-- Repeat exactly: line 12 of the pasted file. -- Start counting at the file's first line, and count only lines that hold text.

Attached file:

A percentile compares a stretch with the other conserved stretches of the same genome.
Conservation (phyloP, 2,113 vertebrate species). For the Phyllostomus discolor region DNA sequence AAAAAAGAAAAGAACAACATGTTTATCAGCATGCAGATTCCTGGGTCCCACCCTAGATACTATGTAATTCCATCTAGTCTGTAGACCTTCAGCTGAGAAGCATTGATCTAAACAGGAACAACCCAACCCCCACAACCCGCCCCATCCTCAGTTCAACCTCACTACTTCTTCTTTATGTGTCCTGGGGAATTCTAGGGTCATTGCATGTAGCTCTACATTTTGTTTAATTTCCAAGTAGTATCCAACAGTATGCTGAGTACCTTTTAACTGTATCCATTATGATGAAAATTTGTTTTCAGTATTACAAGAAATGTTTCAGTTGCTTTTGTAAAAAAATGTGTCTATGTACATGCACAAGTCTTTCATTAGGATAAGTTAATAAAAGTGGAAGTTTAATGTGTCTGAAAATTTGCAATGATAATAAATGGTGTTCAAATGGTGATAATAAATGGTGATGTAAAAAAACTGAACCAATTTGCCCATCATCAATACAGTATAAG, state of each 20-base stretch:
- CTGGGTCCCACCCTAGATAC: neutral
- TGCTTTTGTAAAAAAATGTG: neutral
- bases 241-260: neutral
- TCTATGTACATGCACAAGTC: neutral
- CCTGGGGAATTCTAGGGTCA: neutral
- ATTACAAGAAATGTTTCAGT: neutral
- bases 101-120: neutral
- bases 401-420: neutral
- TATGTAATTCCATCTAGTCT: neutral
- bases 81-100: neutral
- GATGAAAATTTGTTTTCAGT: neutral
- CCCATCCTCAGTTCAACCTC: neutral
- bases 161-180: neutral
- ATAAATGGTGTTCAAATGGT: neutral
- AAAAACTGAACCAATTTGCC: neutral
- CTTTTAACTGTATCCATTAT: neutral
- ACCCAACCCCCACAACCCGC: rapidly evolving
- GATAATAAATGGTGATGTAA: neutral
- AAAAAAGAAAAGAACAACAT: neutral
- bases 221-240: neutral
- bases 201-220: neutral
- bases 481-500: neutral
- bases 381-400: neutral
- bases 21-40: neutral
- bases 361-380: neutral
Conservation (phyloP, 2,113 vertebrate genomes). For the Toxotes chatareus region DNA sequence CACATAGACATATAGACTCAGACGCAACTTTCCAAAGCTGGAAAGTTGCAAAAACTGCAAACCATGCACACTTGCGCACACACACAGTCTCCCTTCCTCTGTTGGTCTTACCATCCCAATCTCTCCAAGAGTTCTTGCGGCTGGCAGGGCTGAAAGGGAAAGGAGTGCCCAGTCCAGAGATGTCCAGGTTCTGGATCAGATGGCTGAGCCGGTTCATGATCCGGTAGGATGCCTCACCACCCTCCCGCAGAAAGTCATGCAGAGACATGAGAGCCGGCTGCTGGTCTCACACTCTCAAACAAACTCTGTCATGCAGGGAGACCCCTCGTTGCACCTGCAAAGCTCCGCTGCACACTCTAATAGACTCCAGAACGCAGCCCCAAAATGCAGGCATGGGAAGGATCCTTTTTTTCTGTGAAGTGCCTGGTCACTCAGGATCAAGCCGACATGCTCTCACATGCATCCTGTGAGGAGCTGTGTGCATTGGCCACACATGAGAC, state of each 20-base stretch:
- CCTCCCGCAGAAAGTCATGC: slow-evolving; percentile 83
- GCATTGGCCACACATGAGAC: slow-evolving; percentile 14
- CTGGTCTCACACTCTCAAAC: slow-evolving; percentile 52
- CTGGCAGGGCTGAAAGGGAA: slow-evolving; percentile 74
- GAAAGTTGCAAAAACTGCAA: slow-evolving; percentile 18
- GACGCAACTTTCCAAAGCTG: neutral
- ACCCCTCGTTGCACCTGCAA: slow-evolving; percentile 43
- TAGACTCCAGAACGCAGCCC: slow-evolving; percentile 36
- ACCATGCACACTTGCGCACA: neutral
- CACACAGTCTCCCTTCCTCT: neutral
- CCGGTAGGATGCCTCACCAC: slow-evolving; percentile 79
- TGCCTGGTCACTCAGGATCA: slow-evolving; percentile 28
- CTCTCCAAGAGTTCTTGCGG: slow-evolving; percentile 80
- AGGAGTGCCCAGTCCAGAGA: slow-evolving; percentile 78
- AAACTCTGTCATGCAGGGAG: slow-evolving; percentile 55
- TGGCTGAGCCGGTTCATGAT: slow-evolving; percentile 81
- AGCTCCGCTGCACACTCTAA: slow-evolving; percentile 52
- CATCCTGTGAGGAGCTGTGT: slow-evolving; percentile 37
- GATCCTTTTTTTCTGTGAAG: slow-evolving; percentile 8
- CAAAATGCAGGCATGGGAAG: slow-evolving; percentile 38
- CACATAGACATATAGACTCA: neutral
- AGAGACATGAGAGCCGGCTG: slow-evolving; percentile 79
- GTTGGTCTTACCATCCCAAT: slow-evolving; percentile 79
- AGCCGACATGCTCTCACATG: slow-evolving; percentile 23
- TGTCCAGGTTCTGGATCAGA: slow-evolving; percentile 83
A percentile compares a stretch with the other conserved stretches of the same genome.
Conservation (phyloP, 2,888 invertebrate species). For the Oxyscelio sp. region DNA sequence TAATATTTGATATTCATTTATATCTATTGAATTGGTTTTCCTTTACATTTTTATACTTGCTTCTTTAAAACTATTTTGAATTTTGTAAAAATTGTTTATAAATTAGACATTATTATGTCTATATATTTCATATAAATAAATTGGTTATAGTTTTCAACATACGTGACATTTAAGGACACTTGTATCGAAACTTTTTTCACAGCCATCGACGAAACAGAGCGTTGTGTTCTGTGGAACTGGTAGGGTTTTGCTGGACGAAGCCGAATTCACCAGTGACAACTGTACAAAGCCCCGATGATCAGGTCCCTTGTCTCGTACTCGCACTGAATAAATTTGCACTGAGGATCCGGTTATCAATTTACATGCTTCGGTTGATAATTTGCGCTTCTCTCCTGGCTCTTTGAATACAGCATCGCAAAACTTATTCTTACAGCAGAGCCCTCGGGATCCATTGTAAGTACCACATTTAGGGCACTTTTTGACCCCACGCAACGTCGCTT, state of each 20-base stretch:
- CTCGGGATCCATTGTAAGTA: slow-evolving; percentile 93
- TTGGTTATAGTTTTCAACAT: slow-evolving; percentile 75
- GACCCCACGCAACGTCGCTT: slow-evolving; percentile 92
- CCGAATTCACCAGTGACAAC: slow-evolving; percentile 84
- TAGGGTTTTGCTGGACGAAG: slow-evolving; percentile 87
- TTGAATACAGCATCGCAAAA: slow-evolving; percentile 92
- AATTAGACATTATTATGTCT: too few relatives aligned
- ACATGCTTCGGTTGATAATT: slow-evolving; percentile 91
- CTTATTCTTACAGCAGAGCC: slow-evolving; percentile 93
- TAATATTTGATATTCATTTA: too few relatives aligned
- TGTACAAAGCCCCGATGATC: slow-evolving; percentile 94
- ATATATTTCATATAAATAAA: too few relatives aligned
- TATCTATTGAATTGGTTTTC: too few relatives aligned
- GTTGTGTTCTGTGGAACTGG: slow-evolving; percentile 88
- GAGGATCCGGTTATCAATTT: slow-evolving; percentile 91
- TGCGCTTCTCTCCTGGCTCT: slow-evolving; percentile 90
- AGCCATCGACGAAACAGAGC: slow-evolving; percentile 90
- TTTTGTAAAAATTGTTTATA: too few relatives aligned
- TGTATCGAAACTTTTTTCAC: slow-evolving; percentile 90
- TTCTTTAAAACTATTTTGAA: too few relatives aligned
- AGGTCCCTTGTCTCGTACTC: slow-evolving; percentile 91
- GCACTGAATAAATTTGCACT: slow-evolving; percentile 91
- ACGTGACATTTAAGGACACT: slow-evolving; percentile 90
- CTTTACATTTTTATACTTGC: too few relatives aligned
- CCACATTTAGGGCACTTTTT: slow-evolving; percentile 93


- bases 81-100: neutral